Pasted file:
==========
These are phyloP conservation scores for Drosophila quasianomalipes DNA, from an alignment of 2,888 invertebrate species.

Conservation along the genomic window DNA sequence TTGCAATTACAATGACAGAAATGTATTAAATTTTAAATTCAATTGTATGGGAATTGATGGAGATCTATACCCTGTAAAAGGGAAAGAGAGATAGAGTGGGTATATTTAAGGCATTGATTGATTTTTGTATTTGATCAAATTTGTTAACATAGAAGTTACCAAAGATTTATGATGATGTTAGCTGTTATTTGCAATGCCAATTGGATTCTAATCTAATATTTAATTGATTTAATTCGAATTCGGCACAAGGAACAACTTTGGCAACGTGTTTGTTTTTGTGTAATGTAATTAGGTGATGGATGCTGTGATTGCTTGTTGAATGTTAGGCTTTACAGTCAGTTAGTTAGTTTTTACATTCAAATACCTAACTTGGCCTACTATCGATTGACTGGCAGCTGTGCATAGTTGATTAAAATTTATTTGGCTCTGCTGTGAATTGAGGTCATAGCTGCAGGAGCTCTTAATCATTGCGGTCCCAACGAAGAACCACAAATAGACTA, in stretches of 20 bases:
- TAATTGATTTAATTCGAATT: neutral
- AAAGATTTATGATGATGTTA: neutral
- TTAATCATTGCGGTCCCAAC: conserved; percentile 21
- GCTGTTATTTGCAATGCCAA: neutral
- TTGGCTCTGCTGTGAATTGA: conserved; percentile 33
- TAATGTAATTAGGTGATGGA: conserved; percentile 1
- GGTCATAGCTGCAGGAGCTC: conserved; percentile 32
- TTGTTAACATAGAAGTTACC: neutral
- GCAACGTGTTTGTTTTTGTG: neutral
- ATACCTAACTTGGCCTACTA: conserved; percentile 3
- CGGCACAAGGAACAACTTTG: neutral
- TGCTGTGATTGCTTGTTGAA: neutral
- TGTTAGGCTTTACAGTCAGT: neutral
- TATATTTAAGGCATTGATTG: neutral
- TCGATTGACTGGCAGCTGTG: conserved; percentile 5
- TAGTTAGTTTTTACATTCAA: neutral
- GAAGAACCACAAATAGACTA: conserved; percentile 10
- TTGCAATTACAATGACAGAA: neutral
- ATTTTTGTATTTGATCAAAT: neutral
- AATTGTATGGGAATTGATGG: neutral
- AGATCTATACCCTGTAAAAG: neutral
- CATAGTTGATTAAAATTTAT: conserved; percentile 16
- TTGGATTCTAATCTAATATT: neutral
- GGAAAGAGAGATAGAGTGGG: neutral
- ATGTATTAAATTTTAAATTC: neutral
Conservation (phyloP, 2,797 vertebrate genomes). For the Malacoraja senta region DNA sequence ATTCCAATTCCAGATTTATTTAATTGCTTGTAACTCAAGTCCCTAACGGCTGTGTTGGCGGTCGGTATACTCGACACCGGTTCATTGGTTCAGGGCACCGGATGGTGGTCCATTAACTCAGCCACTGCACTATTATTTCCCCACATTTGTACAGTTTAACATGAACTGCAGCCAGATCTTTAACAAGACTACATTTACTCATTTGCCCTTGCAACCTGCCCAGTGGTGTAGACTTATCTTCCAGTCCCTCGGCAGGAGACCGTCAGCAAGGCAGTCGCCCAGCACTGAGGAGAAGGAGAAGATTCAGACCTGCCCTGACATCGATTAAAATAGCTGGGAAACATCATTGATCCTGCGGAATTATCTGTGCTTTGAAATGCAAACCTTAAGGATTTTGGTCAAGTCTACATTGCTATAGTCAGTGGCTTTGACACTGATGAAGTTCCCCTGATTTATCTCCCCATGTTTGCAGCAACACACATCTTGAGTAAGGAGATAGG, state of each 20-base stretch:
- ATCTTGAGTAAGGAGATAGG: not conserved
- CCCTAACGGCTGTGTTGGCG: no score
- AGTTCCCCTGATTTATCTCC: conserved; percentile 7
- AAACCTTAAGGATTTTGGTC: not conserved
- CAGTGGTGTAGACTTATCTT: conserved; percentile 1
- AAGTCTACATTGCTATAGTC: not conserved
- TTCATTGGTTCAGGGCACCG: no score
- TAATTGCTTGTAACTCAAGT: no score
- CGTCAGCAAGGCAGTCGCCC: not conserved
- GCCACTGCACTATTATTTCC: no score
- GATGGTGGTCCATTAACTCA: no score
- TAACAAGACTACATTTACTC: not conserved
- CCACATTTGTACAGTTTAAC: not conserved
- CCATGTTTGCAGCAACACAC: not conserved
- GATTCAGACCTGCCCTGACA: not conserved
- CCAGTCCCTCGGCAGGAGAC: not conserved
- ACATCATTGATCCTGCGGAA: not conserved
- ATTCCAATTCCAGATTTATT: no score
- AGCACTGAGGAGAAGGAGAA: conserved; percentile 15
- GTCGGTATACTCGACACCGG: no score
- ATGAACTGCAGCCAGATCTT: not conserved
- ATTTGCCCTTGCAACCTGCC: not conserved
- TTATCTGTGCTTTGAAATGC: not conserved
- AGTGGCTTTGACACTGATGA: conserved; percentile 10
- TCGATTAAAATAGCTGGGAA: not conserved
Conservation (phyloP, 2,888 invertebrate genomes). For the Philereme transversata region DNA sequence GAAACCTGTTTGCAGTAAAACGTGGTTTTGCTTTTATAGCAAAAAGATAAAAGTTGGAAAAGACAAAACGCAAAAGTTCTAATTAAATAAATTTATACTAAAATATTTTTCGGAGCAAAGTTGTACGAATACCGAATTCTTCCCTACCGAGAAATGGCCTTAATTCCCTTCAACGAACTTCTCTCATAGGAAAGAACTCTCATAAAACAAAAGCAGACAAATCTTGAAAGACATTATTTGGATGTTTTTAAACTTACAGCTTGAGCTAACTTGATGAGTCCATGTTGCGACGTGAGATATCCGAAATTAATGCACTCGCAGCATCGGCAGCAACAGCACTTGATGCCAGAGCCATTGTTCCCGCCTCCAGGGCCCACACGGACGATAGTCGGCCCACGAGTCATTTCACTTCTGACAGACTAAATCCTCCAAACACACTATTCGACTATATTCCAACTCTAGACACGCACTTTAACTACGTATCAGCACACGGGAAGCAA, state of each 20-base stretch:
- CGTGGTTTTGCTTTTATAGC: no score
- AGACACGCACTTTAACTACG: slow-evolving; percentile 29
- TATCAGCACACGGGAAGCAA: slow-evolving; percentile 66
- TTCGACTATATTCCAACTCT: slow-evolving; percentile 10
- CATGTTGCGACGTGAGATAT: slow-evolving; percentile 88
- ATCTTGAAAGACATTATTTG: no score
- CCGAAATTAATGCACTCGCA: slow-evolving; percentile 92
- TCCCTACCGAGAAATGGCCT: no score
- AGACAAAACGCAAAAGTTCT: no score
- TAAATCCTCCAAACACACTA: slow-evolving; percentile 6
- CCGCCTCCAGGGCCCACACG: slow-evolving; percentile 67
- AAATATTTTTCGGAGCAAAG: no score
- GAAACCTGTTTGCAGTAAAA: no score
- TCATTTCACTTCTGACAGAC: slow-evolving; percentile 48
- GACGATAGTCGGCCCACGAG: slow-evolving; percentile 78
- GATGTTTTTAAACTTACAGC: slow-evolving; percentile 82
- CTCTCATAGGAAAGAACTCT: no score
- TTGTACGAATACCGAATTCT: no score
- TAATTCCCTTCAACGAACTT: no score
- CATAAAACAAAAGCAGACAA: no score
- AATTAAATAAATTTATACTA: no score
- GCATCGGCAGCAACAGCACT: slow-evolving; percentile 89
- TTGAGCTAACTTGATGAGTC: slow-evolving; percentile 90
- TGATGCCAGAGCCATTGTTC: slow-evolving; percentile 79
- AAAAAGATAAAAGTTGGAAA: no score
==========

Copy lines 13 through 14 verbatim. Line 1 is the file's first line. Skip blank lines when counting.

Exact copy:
- CGGCACAAGGAACAACTTTG: neutral
- TGCTGTGATTGCTTGTTGAA: neutral